9. Two resources which may prove useful: Complete setup A to Z and (ahem! ) Setting the HOME position on an EQ5
  10. True, but the RA scale on an EQ5 is next to useless. Whereas the HEQ mounts have the lockscrew go through the scale, on the EQ5 the lockscrew is positioned outside of the scale. The only thing it seems to do is lock the scale at 0 and prevent it from moving. A quick way of getting the polaris indicator in the right position is to use a piece of software called PolarFinder which is available Here Simply configure it with the date/time and your location and it will display a graphic showing you what position the indicator should be in at that time
  11. As far as I'm aware, they're identical - perhaps SW thought it'd be better for mounts to be painted white - easier to see in the dark!
  12. The SynScan gives you two figures, HA and Clock. Given the vagaries of the setting circles on EQ5 mounts, the Clock figure is the one to use. Looking through your polarscope, imagine the little circle marked polaris is the tip of an hour hand on a clock. Having pointed the mount North and levelled it, you rotate the RA axis so that the circle is in the position (more or less) indicated by Clock on the SynScan. For instance, if Clock said 09:00 you'd rotate the RA axis until the Polaris circle was at the "9 O'Clock" position - off to the left. THEN you use only your Altitude (latitude) and Azimuth adjusting bolts to carefully adjust the mount so that Polaris is in the little circle. Once you've done that your mount will be pretty well polar aligned. You can then return the axes to the "Home" position, load up your scope and move on to alignment. Do take time to watch the tutorials I mentioned earlier - they'll be a great help.
  13. Was the cable supplied with the camera? I was under the impression that remote shutter control of a 350D by a PC was done using a jack plug to DB9 serial cable plugged in to the PC's serial port (or a USB to serial converter if the PC doesn't have a serial port). The USB cable supplied with the camera should be a mini-B to USB-A type, used to transfer images from the camera to PC. A computer controlled setup would (presumably) require both cables to be used, with software such as DSLRFocus or AstroPhotographyTool (APT) being used. Later models such as the 1000D are supplied with EOS Utility software which enables remote shutter control via the USB link, so only one cable is needed. Hope that helps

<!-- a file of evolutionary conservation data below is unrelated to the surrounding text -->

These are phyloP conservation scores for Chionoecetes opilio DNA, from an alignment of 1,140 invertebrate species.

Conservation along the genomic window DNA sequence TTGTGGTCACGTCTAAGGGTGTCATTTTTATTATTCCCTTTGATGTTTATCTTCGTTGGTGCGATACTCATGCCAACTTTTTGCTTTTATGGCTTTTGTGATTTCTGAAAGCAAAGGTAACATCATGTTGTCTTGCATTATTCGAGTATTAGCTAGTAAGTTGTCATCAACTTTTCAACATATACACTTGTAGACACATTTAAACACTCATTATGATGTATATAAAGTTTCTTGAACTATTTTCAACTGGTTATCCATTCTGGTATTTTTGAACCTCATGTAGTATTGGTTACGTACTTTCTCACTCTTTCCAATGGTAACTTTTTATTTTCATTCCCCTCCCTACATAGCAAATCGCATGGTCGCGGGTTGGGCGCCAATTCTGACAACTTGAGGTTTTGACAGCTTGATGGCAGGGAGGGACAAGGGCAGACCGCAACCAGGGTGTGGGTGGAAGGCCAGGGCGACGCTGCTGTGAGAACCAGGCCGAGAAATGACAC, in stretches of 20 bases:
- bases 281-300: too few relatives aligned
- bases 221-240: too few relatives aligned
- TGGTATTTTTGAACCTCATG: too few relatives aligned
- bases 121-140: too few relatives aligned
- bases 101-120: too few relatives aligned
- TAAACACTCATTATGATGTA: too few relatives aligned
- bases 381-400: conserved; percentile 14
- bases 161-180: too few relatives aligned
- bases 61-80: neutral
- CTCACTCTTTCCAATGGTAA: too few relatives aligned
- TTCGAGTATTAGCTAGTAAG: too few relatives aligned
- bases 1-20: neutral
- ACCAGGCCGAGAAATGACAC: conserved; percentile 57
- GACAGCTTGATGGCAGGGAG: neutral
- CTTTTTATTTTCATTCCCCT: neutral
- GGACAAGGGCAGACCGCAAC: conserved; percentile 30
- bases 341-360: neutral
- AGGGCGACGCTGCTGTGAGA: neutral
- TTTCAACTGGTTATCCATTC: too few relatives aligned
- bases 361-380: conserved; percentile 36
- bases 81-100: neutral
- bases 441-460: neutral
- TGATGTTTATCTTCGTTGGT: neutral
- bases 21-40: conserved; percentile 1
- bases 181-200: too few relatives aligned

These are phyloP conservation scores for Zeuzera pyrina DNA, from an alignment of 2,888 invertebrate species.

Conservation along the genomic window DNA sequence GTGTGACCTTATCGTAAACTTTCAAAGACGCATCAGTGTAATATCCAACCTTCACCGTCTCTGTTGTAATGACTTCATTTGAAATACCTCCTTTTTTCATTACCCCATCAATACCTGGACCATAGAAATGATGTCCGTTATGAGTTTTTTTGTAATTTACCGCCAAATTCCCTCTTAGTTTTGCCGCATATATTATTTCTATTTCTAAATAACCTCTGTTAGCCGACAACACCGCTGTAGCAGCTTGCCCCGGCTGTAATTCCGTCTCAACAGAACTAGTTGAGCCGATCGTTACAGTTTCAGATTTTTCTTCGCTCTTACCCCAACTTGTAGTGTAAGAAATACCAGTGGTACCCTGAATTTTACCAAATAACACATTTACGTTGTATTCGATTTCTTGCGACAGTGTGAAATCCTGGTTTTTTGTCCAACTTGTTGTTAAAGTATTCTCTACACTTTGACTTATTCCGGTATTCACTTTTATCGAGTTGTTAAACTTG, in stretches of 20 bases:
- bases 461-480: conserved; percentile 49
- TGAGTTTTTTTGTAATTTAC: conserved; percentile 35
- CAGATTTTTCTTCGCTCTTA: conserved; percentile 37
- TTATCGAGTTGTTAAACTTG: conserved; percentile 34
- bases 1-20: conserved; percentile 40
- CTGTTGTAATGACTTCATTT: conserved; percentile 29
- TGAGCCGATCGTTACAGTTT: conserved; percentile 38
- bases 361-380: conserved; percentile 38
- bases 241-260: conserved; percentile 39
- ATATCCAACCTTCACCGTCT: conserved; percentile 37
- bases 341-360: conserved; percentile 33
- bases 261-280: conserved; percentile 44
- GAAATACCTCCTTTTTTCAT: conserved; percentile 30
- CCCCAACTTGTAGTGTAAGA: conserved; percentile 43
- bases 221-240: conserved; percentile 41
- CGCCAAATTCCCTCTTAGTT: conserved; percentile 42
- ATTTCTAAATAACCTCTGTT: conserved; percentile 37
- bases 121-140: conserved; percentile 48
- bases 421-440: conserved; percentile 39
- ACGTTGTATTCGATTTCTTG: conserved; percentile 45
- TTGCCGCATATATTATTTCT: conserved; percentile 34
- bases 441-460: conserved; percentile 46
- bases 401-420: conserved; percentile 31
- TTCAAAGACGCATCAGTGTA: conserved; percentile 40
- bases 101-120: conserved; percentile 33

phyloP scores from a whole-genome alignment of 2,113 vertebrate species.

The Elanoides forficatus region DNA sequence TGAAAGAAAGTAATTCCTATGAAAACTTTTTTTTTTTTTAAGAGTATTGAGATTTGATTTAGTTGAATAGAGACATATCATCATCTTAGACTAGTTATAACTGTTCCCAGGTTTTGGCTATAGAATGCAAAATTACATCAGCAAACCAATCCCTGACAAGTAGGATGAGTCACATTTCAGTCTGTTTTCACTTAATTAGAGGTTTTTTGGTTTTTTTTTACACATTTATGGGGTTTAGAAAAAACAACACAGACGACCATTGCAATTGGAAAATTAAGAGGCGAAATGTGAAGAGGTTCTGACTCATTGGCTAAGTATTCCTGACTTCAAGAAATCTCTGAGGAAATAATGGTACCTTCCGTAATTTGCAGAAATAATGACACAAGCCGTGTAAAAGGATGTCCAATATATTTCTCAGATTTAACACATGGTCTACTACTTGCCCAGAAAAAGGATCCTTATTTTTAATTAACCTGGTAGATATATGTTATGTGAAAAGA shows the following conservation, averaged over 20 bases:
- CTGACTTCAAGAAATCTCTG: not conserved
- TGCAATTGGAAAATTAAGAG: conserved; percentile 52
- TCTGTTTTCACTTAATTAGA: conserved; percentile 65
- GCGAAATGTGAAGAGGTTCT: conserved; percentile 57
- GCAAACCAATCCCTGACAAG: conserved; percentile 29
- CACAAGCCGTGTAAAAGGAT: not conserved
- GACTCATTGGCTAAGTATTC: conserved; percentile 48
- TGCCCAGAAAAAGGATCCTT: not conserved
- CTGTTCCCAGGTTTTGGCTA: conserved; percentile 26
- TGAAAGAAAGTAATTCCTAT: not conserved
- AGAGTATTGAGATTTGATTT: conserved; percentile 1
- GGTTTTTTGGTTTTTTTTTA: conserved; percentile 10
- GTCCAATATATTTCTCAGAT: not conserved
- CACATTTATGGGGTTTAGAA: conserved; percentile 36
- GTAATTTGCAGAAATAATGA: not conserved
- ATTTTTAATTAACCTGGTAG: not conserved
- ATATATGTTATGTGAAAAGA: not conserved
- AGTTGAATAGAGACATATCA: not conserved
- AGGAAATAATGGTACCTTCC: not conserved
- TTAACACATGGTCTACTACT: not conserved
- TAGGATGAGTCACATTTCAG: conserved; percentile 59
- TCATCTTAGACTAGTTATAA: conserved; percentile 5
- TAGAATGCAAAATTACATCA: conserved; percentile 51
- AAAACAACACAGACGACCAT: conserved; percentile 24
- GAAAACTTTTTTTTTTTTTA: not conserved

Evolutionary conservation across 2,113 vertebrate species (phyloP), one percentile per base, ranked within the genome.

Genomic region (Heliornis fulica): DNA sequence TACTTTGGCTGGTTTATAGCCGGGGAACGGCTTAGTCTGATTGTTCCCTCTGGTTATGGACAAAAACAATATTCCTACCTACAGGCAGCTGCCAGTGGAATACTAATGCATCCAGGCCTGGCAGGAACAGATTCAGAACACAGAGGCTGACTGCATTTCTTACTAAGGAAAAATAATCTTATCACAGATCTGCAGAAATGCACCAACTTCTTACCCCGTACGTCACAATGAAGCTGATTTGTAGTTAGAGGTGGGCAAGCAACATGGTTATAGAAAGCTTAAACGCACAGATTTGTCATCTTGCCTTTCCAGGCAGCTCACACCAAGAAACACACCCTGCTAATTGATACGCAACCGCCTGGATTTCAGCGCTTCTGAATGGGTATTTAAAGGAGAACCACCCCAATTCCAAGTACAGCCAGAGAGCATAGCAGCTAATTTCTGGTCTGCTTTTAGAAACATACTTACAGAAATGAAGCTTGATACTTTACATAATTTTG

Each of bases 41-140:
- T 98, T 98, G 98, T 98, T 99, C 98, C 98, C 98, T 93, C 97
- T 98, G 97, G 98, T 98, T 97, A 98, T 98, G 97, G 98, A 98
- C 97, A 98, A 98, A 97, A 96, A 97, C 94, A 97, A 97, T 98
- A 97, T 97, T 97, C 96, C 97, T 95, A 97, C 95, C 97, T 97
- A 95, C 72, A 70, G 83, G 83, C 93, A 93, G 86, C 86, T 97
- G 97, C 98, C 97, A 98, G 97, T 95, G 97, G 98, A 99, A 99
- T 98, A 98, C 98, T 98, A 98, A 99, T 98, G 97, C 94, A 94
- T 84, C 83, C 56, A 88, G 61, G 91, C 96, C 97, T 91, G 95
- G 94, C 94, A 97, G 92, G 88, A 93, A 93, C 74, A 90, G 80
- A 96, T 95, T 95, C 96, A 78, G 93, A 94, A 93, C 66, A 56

14. Don't lose heart. Take a look and all will be revealed!Also, for those of you who tire of scrabbling around getting damp knees/bad back, This might be the answer for you. The (moving) picture definitely paints a thousand words!
  15. You might find it difficult to achieve focus as the 0.965"/1.25" adapter moves the EP lens further away from the focal point. It's been a while since I tried using mine but I seem to recall I couldn't achieve focus with 6, 12 or 20mm EPs (which, coincidentally I bought with the adapter from Scopes 'n Skies a couple of years ago. If you send me a Private Message you can have mine for free as I'm only likely to use my old 60mm refractor for webcam work Paul
  16. I should know by now that nothing's ever quite as easy as it seems! Last night in the garage I thought I'd have a go at hooking up my Dell laptop running Ubuntu 10.10 to my EQ5 Pro using the serial cable that came with the mount and the handset in PC Direct mode. Having seen the problems others have had with USB-serial converters I though I was on to a winner having a proper DB9 serial port on the Dell. So, I connected it all up, powered on the SynScan...setup..etc then selected PC Direct mode In Stellarium I configured Telescope Control (see attached screenshot), selected the telescope and clicked Start. The Telescopes tab showed 1 Connected local,Stellarium New telescope 1 So I thought "Good, it's connected to the SynScan" I then selected Vega, hit Space to centre it on screen and then pressed CTRL+1 Nothing, not even a twitch from the mount. Tried CTRL-0 and manually entering co-ords to slew to. Nothing. I've now noticed that Stellarium will say "Connected" even when nothing's plugged in to the serial port! Am I missing something here? Why do it? Curiosity mainly. Most of the time I'll only be using the hand controller but I just thought it'd be fun to try. Has anyone managed to get Linux + Stellarium + serial port (not USB-serial converter) + SynScan to work? If so, how?